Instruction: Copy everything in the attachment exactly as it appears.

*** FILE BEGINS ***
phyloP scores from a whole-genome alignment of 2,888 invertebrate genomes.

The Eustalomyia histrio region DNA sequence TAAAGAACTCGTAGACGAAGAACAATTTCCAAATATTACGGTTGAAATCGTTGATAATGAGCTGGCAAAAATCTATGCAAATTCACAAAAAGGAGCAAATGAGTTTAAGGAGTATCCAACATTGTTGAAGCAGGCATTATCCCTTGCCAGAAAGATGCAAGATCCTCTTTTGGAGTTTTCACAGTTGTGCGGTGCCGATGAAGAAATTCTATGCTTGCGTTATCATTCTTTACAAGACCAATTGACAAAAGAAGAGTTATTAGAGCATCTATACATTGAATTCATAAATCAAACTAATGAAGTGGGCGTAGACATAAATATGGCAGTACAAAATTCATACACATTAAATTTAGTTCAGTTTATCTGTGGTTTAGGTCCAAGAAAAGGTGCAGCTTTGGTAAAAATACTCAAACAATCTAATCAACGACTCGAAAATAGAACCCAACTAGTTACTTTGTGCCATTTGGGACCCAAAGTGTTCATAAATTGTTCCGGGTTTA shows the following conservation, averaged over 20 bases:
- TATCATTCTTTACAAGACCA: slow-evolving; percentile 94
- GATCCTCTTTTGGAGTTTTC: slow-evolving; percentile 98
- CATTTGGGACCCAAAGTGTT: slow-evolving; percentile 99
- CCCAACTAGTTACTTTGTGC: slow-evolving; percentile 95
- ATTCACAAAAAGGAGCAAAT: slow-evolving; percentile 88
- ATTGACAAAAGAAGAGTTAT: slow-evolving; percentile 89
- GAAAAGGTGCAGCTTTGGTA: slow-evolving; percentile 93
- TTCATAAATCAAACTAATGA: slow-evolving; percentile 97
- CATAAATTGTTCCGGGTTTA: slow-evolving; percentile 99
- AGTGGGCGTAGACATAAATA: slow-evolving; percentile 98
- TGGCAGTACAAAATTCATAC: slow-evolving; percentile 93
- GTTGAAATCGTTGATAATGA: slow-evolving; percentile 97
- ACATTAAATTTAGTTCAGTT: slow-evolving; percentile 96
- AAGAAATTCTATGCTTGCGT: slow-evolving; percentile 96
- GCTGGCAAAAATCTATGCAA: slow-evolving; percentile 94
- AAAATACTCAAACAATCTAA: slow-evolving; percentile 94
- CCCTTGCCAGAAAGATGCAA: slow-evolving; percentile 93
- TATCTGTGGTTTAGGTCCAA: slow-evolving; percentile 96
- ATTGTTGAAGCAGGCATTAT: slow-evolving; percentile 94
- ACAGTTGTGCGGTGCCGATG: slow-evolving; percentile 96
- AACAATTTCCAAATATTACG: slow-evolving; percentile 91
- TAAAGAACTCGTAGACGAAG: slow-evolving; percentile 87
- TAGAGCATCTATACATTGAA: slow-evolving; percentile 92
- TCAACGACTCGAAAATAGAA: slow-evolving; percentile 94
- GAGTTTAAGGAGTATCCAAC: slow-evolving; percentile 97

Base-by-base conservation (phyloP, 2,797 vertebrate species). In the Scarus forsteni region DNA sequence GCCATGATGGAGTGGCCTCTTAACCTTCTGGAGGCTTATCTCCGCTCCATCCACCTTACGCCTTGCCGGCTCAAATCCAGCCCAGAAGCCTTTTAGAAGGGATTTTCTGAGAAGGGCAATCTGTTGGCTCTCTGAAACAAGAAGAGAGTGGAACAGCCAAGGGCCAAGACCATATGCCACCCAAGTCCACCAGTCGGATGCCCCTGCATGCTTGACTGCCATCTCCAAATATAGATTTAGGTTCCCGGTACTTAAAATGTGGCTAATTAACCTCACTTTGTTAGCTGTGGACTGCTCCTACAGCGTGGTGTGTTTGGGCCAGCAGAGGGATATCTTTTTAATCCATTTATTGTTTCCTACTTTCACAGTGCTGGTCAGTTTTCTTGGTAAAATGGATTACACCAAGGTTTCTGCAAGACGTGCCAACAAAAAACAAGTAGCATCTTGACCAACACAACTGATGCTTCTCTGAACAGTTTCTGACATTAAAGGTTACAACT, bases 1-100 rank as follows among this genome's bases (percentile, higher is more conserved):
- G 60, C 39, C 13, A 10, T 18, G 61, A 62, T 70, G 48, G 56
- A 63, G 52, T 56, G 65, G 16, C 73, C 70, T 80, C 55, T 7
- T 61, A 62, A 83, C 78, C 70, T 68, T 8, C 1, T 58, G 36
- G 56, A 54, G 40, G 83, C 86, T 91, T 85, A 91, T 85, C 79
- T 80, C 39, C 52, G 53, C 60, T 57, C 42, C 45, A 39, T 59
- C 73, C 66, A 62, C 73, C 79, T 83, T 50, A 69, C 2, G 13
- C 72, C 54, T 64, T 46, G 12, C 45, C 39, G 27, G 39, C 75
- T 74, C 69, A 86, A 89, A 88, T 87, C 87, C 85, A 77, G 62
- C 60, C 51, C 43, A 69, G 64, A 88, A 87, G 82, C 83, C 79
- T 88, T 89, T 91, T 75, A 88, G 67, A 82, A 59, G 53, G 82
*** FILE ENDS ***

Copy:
phyloP scores from a whole-genome alignment of 2,888 invertebrate genomes.

The Eustalomyia histrio region DNA sequence TAAAGAACTCGTAGACGAAGAACAATTTCCAAATATTACGGTTGAAATCGTTGATAATGAGCTGGCAAAAATCTATGCAAATTCACAAAAAGGAGCAAATGAGTTTAAGGAGTATCCAACATTGTTGAAGCAGGCATTATCCCTTGCCAGAAAGATGCAAGATCCTCTTTTGGAGTTTTCACAGTTGTGCGGTGCCGATGAAGAAATTCTATGCTTGCGTTATCATTCTTTACAAGACCAATTGACAAAAGAAGAGTTATTAGAGCATCTATACATTGAATTCATAAATCAAACTAATGAAGTGGGCGTAGACATAAATATGGCAGTACAAAATTCATACACATTAAATTTAGTTCAGTTTATCTGTGGTTTAGGTCCAAGAAAAGGTGCAGCTTTGGTAAAAATACTCAAACAATCTAATCAACGACTCGAAAATAGAACCCAACTAGTTACTTTGTGCCATTTGGGACCCAAAGTGTTCATAAATTGTTCCGGGTTTA shows the following conservation, averaged over 20 bases:
- TATCATTCTTTACAAGACCA: slow-evolving; percentile 94
- GATCCTCTTTTGGAGTTTTC: slow-evolving; percentile 98
- CATTTGGGACCCAAAGTGTT: slow-evolving; percentile 99
- CCCAACTAGTTACTTTGTGC: slow-evolving; percentile 95
- ATTCACAAAAAGGAGCAAAT: slow-evolving; percentile 88
- ATTGACAAAAGAAGAGTTAT: slow-evolving; percentile 89
- GAAAAGGTGCAGCTTTGGTA: slow-evolving; percentile 93
- TTCATAAATCAAACTAATGA: slow-evolving; percentile 97
- CATAAATTGTTCCGGGTTTA: slow-evolving; percentile 99
- AGTGGGCGTAGACATAAATA: slow-evolving; percentile 98
- TGGCAGTACAAAATTCATAC: slow-evolving; percentile 93
- GTTGAAATCGTTGATAATGA: slow-evolving; percentile 97
- ACATTAAATTTAGTTCAGTT: slow-evolving; percentile 96
- AAGAAATTCTATGCTTGCGT: slow-evolving; percentile 96
- GCTGGCAAAAATCTATGCAA: slow-evolving; percentile 94
- AAAATACTCAAACAATCTAA: slow-evolving; percentile 94
- CCCTTGCCAGAAAGATGCAA: slow-evolving; percentile 93
- TATCTGTGGTTTAGGTCCAA: slow-evolving; percentile 96
- ATTGTTGAAGCAGGCATTAT: slow-evolving; percentile 94
- ACAGTTGTGCGGTGCCGATG: slow-evolving; percentile 96
- AACAATTTCCAAATATTACG: slow-evolving; percentile 91
- TAAAGAACTCGTAGACGAAG: slow-evolving; percentile 87
- TAGAGCATCTATACATTGAA: slow-evolving; percentile 92
- TCAACGACTCGAAAATAGAA: slow-evolving; percentile 94
- GAGTTTAAGGAGTATCCAAC: slow-evolving; percentile 97

Base-by-base conservation (phyloP, 2,797 vertebrate species). In the Scarus forsteni region DNA sequence GCCATGATGGAGTGGCCTCTTAACCTTCTGGAGGCTTATCTCCGCTCCATCCACCTTACGCCTTGCCGGCTCAAATCCAGCCCAGAAGCCTTTTAGAAGGGATTTTCTGAGAAGGGCAATCTGTTGGCTCTCTGAAACAAGAAGAGAGTGGAACAGCCAAGGGCCAAGACCATATGCCACCCAAGTCCACCAGTCGGATGCCCCTGCATGCTTGACTGCCATCTCCAAATATAGATTTAGGTTCCCGGTACTTAAAATGTGGCTAATTAACCTCACTTTGTTAGCTGTGGACTGCTCCTACAGCGTGGTGTGTTTGGGCCAGCAGAGGGATATCTTTTTAATCCATTTATTGTTTCCTACTTTCACAGTGCTGGTCAGTTTTCTTGGTAAAATGGATTACACCAAGGTTTCTGCAAGACGTGCCAACAAAAAACAAGTAGCATCTTGACCAACACAACTGATGCTTCTCTGAACAGTTTCTGACATTAAAGGTTACAACT, bases 1-100 rank as follows among this genome's bases (percentile, higher is more conserved):
- G 60, C 39, C 13, A 10, T 18, G 61, A 62, T 70, G 48, G 56
- A 63, G 52, T 56, G 65, G 16, C 73, C 70, T 80, C 55, T 7
- T 61, A 62, A 83, C 78, C 70, T 68, T 8, C 1, T 58, G 36
- G 56, A 54, G 40, G 83, C 86, T 91, T 85, A 91, T 85, C 79
- T 80, C 39, C 52, G 53, C 60, T 57, C 42, C 45, A 39, T 59
- C 73, C 66, A 62, C 73, C 79, T 83, T 50, A 69, C 2, G 13
- C 72, C 54, T 64, T 46, G 12, C 45, C 39, G 27, G 39, C 75
- T 74, C 69, A 86, A 89, A 88, T 87, C 87, C 85, A 77, G 62
- C 60, C 51, C 43, A 69, G 64, A 88, A 87, G 82, C 83, C 79
- T 88, T 89, T 91, T 75, A 88, G 67, A 82, A 59, G 53, G 82